TOMS wins over water partner, takes on coffee business | 


TOMS CEO Blake Mycoskie took the stage at the South by Southwest Festival last week to make a big announcement. The man behind the company that has pioneered the one-for-one model through its sale of shoes revealed the company’s new venture: coffee.

The sky blue label with a white stripe, a nod to the flag of Argentina, where the design for TOMS shoes were discovered, will now adorn bags of coffee in the company’s expanding stores and neighborhood Whole Foods. Money from each bag or cup sold will help bring clean water to more people in the world. Or as the tagline says: ”Coffee for you, Water for all.”

The coffee itself aims for the middle of the market, something that is better than Starbucks, but not quite at the high end of Counter Culture and Stumptown. Mycoskie and TOMS got a fair share of attention for the new business. He revealed that TOMS will continue to add new ventures each year to extend the organization’s impact and grow the overall business.

The coffee comes from Guatemala, Honduras, Malawi, Peru, and Rwanda and will sell for $13 per twelve ounce bag. TOMS says a bag of coffee will deliver clean water for one person for a week. That comes thanks to a partnership with the Denver-based Water for People. A yet-undisclosed amount of money made from the sale of TOMS coffee will be given to Water for People for its work in the same countries where the coffee originates.

“We have this philanthropic and aid problem where we have long term issues to deal with and the grant cycle does not match,” said Water for People CEO Ned Breslin to Humanosphere. ”We have been looking for ways out of that funding cycle.”

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How to help change the world one cup of coffee at a time |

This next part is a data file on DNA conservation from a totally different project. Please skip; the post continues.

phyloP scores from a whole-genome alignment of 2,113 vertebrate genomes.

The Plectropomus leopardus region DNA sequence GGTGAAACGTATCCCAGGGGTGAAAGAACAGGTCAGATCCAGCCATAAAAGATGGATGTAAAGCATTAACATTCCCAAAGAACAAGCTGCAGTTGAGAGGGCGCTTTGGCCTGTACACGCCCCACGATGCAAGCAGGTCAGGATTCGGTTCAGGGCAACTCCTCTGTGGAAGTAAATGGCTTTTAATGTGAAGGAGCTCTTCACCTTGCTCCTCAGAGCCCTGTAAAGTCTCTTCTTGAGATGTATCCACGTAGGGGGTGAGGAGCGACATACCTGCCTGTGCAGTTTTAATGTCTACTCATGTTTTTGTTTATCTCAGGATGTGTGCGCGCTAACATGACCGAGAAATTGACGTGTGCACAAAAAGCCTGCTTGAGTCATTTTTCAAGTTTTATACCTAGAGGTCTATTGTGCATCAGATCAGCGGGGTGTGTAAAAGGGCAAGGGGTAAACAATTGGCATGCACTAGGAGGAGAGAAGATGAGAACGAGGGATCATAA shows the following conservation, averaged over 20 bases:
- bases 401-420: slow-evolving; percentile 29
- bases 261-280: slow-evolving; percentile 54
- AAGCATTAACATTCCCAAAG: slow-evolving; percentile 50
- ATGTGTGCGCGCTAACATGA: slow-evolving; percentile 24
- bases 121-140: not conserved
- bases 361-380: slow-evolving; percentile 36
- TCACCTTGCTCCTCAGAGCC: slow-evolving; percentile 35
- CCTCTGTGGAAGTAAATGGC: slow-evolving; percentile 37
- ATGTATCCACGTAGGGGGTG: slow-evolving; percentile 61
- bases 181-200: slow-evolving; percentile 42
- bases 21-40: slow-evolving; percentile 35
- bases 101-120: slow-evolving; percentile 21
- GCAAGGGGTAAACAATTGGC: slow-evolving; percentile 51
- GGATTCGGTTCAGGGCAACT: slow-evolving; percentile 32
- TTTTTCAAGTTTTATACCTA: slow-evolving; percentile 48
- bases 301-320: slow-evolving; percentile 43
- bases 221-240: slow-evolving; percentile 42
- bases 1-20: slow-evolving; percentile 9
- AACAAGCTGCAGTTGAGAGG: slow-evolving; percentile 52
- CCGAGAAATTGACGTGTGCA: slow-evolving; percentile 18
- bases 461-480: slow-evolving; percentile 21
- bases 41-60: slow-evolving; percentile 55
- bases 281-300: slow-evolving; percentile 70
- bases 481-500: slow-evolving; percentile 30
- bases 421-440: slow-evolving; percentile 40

Flickr, feistyfeaster

This is a guest post by Hallie Goertz, who recently returned to Seattle after working for nearly four years in East Africa. A coffee break, of sorts, from today’s electoral frenzy. Goertz worked for Technoserve, a Gates-funded project that I wrote about last year on a visit to Rwanda and one of a number of local coffee connections to that nation.


Bells.  That’s what wakes me these dark October days in Seattle.  Not real bells mind you, but the iPhone simile of bells.

After living on the equator the past three years, first in Rwanda and then in Kenya, I’m used to getting up when the sun rises – between 6 and 7 AM all year – and these bells are a jarring reminder that I’m not in East Africa anymore.

On this morning I’m writing, the sun won’t rise in Seattle for another two hours. So in my Pavlovian reaction to the digital bells I stagger to the kitchen to put the kettle on.  While the water boils I get out my favorite mug, pour-over, filter, and coffee and line them up in front of me.  A few minutes later I’m watching my real morning wake-up call drip away, I inhale deeply and take a sip.  The day has now officially begun…

I expect that many of us start our days in a similar way.  Your alarm may sound different and you may use another brewing method, but an appreciation of a good cup of coffee, along with an ability to survive, no, celebrate, our dark, damp winter, runs deep around here.

Enjoying a cup of coffee is a nice way to think globally while acting locally every day. Continue reading

Rwanda’s future could depend upon a really good cup of coffee | 


Farmers sorting coffee beans at a Technoserve cooperative

Most Rwandans are poor farmers.

And most depend upon growing coffee for half or more of their annual income.

A four-year-old social enterprise project funded by the Bill & Melinda Gates Foundation appears to be helping farmers significantly increase their income by taking better advantage of this mountainous nation’s fairly unique ability to grow the best coffee in the world.

By geographical happenstance — very high elevations and wet, tropical weather – Rwanda’s unlike almost any other place when it comes to growing coffee. But until recently, few coffee farmers here were making the most of their advantage.

“Now we’re seeing some farmers earning up to three times more than they were before we started working with them,” said Paul Stewart, regional director of the Technoserve Coffee Initiative in Rwanda.

Overall, Stewart said, the incomes of participating farmers have increased by 70 percent over the last four years.

Technoserve is a non-profit organization devoted to helping the poor make a profit. It’s been around a long time, created in 1968 by an American businessman who felt the best way to fight poverty was to help the poor improve their business prospects.

In 2007, the Gates Foundation gave Stewart and his colleagues at Technoserve a $47 million grant to apply their strategy in Rwanda – to see if showing farmers how to boost the quality of coffee could put a big dent in poverty. The first step is showing them how to properly care for the newly picked coffee beans. Continue reading